Once Upon covers the next 48 hours and 6 months of Rick and Cliff’s lives. Needless to say, they will be pretty eventful.
Rick will try to find meaningful work while trying to accept that his time in Hollywood may be drawing to a close. It doesn’t help that the hottest director in Hollywood Roman Polanski (Rafal Zawierucha) and his wife Sharon Tate (DiCaprio’s Wolf of Wall Street costar Margot Robbie) are his neighbors. What luck, to be living next to a director who could take his career to the next level.
Cliff will do odd jobs for Rick and try not to pay too much attention to the hippie girl (Margaret Qualley) he sees around town. She seems to be flirting with him. No matter that he might be too old her. She’s a little off, but she has so many sights to show him.
All throughout the narrative, Sharon Tate weaves in and out. We get closer to August 9th, 1969 as she gets closer to giving birth.
Will all these characters and destinies collide? Probably, but since it’s Tarantino it won’t be in any way you expect.
What Works With Once Upon a Time…in Hollywood
- In a Tarantino movie, you’ve come to expect certain scenes of dialogue standing out. Once Upon is certainly no exception. The best acted scene comes courtesy of a pint-sized actress (Julia Butters) playing a pint-sized actress and teaching Rick Dalton the ins and outs of acting. Her self-seriousness is one of the funniest things in a movie surrounded by melancholy with tragedy on the outskirts.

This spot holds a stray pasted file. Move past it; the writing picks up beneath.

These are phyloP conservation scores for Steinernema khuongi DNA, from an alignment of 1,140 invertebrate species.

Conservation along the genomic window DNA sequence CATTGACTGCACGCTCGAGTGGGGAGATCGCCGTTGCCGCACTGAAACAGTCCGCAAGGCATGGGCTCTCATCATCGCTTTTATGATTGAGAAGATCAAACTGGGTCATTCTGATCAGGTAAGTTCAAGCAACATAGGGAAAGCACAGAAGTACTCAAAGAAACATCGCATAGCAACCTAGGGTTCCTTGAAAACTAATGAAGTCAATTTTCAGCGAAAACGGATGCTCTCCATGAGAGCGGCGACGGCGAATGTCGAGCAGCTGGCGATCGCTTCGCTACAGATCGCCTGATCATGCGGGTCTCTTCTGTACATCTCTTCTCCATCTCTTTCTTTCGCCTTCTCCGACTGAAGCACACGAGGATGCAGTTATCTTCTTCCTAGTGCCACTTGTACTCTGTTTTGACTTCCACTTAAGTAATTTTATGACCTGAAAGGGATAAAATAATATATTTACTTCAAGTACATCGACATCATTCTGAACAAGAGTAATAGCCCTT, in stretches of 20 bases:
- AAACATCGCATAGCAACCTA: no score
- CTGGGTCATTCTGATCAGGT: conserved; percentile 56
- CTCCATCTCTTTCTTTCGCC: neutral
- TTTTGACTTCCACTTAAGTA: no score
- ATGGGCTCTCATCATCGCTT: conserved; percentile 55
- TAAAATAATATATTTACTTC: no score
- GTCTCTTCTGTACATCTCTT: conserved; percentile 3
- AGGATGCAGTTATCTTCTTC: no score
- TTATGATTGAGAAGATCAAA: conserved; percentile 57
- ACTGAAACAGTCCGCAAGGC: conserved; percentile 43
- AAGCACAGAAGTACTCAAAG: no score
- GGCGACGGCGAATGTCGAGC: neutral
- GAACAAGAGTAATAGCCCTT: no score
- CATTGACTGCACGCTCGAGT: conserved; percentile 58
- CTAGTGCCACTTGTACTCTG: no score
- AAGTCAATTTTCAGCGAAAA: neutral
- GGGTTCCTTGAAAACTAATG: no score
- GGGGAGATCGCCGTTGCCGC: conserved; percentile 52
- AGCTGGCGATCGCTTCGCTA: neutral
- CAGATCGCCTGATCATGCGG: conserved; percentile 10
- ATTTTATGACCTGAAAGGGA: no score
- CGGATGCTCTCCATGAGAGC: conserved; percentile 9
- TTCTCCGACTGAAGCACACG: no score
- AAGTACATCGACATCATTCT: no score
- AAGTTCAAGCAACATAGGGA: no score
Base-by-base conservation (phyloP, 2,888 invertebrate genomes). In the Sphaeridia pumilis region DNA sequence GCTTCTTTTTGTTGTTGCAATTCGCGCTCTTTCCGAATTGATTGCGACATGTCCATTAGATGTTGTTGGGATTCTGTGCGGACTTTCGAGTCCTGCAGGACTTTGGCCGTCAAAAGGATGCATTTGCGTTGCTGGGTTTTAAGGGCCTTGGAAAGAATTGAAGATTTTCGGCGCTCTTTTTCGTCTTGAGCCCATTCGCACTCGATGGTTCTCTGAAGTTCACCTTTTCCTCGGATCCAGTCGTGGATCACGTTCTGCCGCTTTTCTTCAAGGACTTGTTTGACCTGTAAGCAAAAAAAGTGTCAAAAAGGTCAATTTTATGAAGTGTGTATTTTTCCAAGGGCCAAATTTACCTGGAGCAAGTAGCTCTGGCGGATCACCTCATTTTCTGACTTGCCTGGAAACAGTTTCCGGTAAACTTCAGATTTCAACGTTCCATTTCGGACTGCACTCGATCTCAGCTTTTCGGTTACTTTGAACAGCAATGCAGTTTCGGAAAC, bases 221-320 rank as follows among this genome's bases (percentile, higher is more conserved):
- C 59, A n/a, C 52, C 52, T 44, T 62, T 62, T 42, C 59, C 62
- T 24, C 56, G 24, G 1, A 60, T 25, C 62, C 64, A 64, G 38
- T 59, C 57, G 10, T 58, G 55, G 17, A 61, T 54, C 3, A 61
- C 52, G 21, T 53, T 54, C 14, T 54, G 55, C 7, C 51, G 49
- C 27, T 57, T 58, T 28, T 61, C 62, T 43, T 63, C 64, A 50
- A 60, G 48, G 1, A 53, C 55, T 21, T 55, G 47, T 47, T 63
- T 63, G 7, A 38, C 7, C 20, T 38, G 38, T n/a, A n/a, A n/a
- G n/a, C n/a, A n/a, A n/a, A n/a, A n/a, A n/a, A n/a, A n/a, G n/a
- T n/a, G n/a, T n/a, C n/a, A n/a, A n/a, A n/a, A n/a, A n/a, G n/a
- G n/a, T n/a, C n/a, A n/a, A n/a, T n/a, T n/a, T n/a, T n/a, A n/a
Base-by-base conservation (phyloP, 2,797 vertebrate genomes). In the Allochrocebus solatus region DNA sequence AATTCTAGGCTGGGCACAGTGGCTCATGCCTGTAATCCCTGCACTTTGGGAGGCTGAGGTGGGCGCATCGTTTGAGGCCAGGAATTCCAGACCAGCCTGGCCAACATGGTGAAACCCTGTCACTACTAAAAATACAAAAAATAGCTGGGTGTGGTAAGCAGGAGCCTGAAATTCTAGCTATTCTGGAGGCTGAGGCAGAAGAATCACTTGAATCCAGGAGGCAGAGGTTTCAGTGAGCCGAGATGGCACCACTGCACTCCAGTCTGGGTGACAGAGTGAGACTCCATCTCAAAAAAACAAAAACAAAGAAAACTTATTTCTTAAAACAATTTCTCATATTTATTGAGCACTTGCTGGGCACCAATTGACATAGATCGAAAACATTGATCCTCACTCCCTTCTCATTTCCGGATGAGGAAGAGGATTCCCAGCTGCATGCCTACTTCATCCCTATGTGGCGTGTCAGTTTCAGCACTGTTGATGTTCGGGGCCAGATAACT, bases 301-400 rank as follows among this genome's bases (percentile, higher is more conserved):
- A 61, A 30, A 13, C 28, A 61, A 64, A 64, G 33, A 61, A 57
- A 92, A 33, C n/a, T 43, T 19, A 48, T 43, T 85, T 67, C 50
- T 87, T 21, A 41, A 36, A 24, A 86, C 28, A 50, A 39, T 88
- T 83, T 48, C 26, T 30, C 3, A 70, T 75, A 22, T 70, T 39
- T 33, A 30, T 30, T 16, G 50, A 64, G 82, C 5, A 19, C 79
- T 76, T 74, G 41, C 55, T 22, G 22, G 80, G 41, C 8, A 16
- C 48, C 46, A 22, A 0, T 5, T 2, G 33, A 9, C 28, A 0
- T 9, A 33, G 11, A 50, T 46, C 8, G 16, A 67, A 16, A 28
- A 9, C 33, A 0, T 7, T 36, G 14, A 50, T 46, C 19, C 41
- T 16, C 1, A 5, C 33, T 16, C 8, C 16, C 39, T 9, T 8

- A scene-stealing Mike Moh shines as a very arrogant Bruce Lee. You get the feeling Tarantino cut a lot of his scenes just to shorten the running time. You hope to eventually see them on a Special Edition Blu-Ray.
- Brad Pitt and Leonardo DiCaprio- They spend as much of the movie apart as they are onscreen together. They’re both excellent in their individual roles, but when they’re onscreen together is when Once Upon clicks on all cylinders. You may question whether it’s because Tarantino has written the characters so well or if it’s just pure movie star wattage. It’s not long before you realize it’s both at the same time. You may argue that there really isn’t much of a female presence in the movie, and you’re probably right. But once you accept that the movie is about these two men and everything else is just periphery, then you’ll enjoy the ride a lot more.
- A climax that’s as violent as it is funny. I heard as many laughs as I did groans of disgust from the audience during my screening.
What Doesn't Work With Once Upon a Time...in Hollywood